March 7, 2017
WASHINGTON, DC— NCLR (National Council of La Raza) denounced legislation introduced yesterday by the House Republican leadership that takes health coverage away from millions of American families and children, including Latinos, by reducing tax credits to buy affordable plans and halting the expansion of Medicaid. In addition, NCLR expressed alarm that limiting federal funding—for the first time since the program was established in 1965—for Medicaid coverage that is vital for 74 million low-income Americans would end the Medicaid program as we know it.
Latino voters have shown strong support for the Affordable Care Act (ACA). According to an NCLR/Latino Decisions health poll released late last year, around 70 percent of Latino voters support the ACA and efforts to improve—not repeal—the law.
“NCLR would have welcomed legislation that kept the same, or higher, levels of coverage for working families and children,” said NCLR President and CEO Janet Murguía. “A plan that undermines 20 million Americans who have finally been able to purchase health insurance at affordable rates—and that asks the sickest and poorest among us to bear the brunt of health care costs—is not one that makes America great. This bill violates a central campaign promise of President Trump’s and jeopardizes the health and financial security of millions. We must protect and defend against policies that seek to inflict unnecessary harm and pain, especially on our children.”
NCLR has praised Medicaid expansion and called on additional states to expand this crucial program, which would bring coverage to 3.7 million more Latinos. Under the ACA, 20 million Americans, including 4.2 million Latinos, obtained health coverage. The overall Latino uninsured rate declined to 16.2 percent between 2013 and 2015, the lowest rate ever recorded. The gains have been especially meaningful for Latino children as shown in a recent report by NCLR and the Georgetown University Center for Children and Families. During this period, over 600,000 Latino children gained coverage, and the Latino child uninsured rate saw the largest two-year decline on record, from 11.5 percent to 7.5 percent. Nearly half of Medicaid beneficiaries are children.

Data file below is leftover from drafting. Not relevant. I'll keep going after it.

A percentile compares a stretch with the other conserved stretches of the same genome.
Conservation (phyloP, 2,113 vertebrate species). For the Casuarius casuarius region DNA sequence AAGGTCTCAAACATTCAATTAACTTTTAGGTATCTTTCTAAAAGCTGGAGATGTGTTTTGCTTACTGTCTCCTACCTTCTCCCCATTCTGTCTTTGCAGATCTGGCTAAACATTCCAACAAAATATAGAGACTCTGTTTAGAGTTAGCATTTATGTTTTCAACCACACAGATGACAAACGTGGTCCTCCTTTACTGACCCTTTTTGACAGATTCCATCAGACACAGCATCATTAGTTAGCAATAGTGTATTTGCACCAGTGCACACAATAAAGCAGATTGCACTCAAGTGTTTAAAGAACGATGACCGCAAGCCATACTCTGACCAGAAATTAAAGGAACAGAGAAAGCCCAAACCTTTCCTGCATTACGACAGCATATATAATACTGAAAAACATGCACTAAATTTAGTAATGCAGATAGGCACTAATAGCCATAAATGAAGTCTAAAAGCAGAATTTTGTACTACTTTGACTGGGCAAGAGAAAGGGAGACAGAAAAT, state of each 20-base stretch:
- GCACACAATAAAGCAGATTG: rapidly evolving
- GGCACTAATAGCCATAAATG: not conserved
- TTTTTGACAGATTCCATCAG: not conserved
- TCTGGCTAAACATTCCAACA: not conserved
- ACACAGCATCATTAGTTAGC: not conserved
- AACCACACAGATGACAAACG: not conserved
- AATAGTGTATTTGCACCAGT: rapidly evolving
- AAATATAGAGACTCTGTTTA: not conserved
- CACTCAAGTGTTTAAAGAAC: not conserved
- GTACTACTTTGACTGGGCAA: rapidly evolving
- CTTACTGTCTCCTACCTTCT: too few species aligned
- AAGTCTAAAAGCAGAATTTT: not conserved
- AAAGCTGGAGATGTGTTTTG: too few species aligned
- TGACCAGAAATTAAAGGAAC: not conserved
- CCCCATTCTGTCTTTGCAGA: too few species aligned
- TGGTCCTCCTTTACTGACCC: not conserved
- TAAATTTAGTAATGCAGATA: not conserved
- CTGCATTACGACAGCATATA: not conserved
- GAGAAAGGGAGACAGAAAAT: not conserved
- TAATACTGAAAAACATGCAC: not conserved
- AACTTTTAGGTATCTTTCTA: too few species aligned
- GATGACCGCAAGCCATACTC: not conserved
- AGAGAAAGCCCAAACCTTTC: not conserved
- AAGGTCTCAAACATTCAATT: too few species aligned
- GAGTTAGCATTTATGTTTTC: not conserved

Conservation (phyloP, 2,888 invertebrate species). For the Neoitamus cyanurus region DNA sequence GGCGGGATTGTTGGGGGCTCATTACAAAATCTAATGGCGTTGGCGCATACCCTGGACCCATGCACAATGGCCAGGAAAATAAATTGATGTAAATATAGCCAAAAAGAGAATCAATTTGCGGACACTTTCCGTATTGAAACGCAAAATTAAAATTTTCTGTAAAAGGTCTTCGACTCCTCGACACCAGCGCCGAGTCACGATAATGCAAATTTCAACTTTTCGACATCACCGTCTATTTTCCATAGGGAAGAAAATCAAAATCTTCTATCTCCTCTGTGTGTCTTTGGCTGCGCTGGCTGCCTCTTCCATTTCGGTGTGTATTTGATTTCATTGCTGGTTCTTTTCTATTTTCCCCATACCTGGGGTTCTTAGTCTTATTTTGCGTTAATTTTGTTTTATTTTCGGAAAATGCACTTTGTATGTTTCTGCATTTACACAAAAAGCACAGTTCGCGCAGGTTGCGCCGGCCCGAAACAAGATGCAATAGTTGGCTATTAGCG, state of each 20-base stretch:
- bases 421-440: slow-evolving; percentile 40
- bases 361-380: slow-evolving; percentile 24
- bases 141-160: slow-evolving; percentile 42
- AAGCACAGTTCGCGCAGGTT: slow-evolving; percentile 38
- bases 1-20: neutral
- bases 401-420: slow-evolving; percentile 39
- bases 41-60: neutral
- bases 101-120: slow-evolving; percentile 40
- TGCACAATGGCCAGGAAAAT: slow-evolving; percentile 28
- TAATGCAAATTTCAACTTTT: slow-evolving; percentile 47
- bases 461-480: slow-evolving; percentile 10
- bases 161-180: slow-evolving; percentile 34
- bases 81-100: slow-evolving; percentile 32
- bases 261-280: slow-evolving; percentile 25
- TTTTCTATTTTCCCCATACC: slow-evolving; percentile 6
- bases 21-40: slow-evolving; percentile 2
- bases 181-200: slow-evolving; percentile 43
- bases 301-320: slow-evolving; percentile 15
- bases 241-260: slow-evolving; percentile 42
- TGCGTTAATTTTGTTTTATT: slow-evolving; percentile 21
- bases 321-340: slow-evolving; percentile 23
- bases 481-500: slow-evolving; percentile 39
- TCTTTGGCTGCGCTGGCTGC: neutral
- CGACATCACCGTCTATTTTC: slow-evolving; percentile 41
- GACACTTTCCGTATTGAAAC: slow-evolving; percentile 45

“This bill is a threat to America’s well-being and represents a step back to the days when health insurance was financially out of reach for too many working Americans. Our nation’s future depends on healthy and hard-working families. The changes to Medicaid will devastate a program that is a lifeline for 74 million vulnerable Americans, including children, people with disabilities, and 18 million Latinos. This effort to radically change the financing structure of Medicaid will jeopardize their lives,” Murguía concluded.
NCLR looks forward to working with the Congressional Hispanic Caucus and other congressional champions to ensure that Latinos’ needs and priorities are taken into account in any health care legislation.
NCLR—the largest national Hispanic civil rights and advocacy organization in the United States—works to build a stronger America by creating opportunities for Latinos. For more information on NCLR, please visit www.nclr.org or follow along on Facebook and Twitter.